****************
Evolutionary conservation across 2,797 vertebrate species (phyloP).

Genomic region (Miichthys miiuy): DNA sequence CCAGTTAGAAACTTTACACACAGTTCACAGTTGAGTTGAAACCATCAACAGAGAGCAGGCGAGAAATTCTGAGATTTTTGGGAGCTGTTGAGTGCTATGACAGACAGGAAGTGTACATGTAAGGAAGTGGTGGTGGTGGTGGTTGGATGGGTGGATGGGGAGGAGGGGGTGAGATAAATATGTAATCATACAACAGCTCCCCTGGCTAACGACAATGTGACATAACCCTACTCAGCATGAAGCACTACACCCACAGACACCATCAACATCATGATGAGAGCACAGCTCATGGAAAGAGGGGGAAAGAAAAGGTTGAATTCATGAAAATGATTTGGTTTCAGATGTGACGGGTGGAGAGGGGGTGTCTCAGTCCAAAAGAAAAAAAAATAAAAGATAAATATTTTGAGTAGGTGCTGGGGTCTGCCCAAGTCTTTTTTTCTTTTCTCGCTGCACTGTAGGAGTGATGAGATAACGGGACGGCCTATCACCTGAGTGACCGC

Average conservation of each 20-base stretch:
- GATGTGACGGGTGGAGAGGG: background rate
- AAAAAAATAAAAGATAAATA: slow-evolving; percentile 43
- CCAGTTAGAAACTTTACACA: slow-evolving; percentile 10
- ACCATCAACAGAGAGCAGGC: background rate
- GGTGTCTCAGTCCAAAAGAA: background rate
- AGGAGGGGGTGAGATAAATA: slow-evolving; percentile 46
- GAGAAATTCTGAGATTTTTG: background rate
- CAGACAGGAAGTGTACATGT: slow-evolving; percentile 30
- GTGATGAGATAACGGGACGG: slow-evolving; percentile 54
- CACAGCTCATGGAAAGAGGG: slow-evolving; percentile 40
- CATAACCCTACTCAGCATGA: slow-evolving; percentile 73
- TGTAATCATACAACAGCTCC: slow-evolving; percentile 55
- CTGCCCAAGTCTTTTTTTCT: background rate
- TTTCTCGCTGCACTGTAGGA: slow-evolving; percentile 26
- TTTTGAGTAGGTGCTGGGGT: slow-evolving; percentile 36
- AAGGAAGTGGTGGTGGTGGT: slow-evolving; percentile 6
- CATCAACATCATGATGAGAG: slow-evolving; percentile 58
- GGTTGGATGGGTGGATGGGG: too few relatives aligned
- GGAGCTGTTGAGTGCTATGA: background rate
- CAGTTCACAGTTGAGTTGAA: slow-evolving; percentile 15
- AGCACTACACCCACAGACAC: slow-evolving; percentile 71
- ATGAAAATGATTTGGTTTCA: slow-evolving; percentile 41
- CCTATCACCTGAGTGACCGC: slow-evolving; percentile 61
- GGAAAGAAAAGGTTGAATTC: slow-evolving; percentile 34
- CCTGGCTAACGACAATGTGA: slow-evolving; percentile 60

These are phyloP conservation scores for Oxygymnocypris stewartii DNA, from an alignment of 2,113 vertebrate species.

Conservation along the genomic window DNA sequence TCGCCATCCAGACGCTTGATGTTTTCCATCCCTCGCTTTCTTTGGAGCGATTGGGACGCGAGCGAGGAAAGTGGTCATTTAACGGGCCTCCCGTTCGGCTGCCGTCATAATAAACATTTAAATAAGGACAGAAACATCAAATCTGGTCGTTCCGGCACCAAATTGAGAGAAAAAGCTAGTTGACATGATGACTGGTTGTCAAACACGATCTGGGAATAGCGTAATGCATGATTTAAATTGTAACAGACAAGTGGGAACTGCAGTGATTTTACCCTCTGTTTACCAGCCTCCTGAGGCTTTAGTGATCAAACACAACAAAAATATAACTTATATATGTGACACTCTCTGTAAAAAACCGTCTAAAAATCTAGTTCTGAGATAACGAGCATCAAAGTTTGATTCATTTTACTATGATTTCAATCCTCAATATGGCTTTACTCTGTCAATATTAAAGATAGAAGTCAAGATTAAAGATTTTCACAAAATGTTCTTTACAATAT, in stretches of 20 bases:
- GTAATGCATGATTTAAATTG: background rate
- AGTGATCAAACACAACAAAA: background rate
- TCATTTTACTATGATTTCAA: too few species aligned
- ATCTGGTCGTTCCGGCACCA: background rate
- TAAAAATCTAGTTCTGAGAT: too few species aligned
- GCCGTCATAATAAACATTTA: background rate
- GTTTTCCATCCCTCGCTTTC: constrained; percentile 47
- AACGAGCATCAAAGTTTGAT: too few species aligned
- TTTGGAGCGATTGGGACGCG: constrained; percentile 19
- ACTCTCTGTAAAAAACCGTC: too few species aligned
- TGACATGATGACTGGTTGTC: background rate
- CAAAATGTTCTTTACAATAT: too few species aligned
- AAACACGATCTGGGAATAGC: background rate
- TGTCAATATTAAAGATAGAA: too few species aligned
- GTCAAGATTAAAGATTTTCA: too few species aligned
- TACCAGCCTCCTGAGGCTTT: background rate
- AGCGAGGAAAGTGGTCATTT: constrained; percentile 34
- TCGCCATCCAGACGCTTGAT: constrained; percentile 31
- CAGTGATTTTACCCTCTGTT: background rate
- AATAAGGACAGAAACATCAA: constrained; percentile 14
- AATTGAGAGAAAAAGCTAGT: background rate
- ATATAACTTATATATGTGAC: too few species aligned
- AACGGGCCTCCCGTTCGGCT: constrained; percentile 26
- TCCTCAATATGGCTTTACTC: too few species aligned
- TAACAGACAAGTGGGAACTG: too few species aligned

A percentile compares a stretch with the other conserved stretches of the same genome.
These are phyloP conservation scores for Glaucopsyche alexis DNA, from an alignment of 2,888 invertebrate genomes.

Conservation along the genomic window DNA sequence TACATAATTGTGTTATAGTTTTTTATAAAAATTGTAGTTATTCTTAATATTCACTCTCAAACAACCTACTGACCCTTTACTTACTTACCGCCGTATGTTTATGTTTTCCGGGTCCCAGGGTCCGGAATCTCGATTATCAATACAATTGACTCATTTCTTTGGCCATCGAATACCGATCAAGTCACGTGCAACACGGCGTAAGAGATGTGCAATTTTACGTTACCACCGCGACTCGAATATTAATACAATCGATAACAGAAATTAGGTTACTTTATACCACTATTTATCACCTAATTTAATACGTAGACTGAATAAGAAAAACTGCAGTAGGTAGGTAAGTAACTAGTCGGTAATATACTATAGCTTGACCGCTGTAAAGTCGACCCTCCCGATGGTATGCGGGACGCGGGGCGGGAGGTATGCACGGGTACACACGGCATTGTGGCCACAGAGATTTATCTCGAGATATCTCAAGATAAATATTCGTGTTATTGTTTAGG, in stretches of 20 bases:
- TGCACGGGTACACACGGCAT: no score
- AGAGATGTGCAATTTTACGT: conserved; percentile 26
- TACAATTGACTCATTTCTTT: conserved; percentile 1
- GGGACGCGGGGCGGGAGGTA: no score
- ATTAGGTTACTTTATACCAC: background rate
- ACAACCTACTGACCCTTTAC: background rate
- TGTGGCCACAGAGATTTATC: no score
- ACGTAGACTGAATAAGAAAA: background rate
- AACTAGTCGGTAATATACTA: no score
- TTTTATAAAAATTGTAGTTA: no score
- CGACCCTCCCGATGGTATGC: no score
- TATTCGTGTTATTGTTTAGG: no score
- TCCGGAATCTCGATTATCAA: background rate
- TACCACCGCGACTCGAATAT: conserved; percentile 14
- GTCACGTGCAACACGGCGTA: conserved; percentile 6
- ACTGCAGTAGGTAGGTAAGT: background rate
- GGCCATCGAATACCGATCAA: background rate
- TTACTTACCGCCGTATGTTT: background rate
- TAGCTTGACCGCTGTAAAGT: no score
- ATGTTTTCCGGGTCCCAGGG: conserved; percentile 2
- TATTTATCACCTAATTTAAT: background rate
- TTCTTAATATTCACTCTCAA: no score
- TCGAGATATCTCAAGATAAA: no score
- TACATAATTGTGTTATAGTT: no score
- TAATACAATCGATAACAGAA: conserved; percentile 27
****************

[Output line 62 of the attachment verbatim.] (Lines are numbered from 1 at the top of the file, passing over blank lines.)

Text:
- GGGACGCGGGGCGGGAGGTA: no score